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Permanent link (DOI): https://doi.org/10.7939/R36H4CQ0C

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Ecophysiological adaptations of black spruce (Picea mariana) and tamarack (Larix laricina) seedlings to flooding. Open Access

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Author or creator
Islam, M. Anisul
Macdonald, S. Ellen
Additional contributors
Subject/Keyword
carbohydrate content
root hydraulic conductance
root respiration
flooding
gas exchange
Type of item
Journal Article (Published)
Language
English
Place
Time
Description
Black spruce and tamarack are the predominant tree species in boreal peatlands. The effects of flooding on morphological and physiological responses were investigated in greenhouse grown (18 months old) black spruce (Picea mariana) and tamarack (Larix laricina) seedlings for 34 days. Flooding resulted in reduced root hydraulic conductance, net assimilation rate and stomatal conductance and needle electrolyte leakage in both species. Flooded tamarack seedlings maintained a higher net assimilation rate and stomatal conductance compared to flooded black spruce. Flooded tamarack seedlings were also able to maintain higher root hydraulic conductance 8 compared to flooded black spruce seedlings at a comparable time period of flooding. Root respiration declined in both species under flooding. Sugar concentration in shoots increased while decreased in roots in both species under flooding. Needles of flooded black spruce appeared necrotic and electrolyte leakage increased over time with flooding and remained significantly higher than flooded tamarack seedlings. No visible damage symptoms were observed in flooded tamarack seedlings. Flooded tamarack seedlings developed adventitious roots beginning 14 days after the flooding treatment began. To investigate the possible physiological role of adventitious roots, their hydraulic conductivity was measured and compared with similarly sized flooded roots. Adventitious roots exhibited significantly higher root hydraulic conductivity. Flooded black spruce lacked any such morphological adaptation. These results suggest that tamarack seedlings were better able to adjust both morphologically and physiologically to a prolonged soil flooding than black spruce seedlings.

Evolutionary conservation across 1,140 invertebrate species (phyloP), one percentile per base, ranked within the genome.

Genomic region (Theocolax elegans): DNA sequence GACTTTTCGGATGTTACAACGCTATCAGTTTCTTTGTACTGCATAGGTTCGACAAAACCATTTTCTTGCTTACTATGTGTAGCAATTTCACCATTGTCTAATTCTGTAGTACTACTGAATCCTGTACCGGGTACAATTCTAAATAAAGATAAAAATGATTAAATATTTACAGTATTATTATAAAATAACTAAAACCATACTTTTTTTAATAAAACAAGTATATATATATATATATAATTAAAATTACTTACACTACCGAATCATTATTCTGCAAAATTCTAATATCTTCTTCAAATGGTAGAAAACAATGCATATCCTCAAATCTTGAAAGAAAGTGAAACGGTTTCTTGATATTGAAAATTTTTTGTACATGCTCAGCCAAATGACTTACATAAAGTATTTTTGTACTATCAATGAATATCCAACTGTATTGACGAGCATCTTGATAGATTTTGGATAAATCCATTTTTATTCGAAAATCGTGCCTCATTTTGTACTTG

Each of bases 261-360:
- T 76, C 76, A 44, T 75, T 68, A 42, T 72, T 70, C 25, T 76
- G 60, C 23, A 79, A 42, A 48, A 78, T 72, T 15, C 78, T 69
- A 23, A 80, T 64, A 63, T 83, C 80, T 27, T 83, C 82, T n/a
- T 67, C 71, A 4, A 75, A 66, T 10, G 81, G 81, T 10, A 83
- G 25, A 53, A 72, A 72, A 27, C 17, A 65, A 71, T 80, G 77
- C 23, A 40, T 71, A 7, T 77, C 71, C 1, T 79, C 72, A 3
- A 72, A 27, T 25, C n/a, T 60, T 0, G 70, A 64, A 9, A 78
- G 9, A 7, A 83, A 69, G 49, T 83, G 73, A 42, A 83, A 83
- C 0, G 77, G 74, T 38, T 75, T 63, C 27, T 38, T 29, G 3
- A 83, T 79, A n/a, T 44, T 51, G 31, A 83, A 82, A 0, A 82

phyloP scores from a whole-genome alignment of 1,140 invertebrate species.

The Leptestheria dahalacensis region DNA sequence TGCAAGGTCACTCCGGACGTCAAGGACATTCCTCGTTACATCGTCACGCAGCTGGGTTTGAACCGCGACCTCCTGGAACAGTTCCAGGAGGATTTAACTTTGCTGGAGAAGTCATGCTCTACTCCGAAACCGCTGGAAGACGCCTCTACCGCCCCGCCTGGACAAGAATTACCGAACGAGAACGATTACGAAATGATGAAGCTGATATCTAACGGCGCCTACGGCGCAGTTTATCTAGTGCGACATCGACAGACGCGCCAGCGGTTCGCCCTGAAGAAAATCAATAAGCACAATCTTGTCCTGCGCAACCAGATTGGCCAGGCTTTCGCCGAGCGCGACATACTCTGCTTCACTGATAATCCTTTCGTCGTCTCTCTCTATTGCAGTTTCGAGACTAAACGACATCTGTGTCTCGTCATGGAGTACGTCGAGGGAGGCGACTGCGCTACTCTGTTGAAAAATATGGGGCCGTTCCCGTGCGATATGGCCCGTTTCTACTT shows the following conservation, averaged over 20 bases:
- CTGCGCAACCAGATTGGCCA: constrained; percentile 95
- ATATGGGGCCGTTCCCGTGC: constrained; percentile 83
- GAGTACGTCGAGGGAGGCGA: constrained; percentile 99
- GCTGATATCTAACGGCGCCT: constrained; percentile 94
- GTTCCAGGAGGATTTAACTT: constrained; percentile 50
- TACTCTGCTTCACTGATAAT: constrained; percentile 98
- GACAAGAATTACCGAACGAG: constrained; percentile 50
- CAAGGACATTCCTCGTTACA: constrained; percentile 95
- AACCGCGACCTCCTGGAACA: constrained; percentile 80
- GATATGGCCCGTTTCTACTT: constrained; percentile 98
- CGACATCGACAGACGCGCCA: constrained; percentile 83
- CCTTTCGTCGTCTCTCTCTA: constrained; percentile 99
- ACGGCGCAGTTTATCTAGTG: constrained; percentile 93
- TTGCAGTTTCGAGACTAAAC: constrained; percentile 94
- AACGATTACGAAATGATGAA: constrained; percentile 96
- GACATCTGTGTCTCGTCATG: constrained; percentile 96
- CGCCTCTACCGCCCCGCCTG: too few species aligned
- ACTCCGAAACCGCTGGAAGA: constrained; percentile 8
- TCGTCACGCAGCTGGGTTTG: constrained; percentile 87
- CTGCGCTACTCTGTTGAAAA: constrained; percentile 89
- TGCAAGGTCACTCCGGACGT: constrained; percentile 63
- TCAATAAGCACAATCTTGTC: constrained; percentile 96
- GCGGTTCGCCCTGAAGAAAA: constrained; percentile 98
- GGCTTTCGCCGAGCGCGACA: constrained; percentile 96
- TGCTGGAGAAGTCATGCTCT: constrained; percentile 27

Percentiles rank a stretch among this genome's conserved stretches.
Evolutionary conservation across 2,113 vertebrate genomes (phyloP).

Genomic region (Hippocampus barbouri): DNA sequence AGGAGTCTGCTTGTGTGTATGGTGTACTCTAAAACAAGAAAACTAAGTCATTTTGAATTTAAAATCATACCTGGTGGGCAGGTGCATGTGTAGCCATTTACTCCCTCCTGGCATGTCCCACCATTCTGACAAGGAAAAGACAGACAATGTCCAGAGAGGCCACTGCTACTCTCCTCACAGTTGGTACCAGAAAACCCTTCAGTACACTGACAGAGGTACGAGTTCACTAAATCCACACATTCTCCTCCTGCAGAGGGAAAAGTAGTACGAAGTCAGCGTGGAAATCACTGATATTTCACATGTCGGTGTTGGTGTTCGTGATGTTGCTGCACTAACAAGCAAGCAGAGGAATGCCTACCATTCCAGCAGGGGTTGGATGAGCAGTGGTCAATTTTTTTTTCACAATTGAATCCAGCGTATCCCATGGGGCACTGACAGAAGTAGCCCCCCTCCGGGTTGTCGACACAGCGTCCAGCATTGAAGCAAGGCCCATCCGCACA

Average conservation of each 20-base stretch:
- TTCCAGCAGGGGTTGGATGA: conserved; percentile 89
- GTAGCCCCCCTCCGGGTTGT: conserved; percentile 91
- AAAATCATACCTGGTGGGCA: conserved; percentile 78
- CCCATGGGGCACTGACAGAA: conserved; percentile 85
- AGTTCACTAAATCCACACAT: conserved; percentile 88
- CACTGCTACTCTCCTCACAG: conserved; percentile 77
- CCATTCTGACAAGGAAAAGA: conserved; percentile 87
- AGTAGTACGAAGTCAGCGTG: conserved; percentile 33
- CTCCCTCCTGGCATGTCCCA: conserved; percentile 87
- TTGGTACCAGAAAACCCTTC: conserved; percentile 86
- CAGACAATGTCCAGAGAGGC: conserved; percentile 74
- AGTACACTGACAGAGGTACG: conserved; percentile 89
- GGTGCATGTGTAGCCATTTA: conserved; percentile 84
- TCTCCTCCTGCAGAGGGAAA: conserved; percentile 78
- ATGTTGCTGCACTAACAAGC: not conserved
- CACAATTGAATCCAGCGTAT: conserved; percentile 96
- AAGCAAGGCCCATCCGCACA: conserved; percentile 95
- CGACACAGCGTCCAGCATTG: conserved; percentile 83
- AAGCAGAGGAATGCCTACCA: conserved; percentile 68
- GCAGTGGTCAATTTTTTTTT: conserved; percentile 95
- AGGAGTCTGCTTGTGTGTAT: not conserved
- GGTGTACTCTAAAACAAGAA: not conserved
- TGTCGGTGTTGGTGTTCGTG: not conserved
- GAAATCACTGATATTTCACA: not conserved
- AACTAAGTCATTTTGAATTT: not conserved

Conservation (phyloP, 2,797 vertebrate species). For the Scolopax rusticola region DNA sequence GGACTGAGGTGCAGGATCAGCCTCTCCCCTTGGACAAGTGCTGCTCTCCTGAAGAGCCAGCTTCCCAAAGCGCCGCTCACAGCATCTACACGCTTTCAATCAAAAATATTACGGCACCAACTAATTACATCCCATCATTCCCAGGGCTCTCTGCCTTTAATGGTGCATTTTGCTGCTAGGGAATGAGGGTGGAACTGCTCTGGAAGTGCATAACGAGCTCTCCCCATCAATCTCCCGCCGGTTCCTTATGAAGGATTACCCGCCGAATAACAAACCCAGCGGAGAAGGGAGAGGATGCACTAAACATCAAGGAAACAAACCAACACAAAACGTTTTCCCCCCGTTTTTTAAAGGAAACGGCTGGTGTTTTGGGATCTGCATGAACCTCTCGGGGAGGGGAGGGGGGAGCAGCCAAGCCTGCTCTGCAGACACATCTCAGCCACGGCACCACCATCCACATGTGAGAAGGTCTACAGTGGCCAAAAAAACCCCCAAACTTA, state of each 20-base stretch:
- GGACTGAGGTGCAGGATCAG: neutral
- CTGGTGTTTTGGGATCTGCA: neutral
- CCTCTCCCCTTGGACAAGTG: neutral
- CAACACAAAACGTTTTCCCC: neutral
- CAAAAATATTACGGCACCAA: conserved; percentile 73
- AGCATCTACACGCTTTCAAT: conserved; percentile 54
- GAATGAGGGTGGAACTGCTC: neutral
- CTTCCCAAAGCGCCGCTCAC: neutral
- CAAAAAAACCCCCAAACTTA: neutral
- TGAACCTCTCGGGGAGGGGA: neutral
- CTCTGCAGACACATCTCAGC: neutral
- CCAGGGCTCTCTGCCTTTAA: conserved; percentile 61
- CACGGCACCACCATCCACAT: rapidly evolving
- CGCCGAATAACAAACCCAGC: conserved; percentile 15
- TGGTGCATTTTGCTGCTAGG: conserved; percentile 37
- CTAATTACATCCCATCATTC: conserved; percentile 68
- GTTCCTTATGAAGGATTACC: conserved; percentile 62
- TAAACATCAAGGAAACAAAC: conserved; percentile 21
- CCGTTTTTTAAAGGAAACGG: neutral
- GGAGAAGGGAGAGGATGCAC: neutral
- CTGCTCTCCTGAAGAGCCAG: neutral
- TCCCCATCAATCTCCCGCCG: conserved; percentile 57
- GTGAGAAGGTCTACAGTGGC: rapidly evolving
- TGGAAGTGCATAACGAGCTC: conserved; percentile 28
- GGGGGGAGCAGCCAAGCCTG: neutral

Date created
2004
DOI
doi:10.7939/R36H4CQ0C
License information
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© 2004 Trees: Structures and Functions. This version of this article is open access and can be downloaded and shared. The original author(s) and source must be cited.
Citation for previous publication
Islam, M.A. and S.E. Macdonald. 2004. Ecophysiological adaptations of black spruce (Picea mariana) and tamarack (Larix laricina) seedlings to flooding. Trees: Structure and Function 18: 35-42. The final publication is available at  http://link.springer.com/article/10.1007/s00468-003-0276-9

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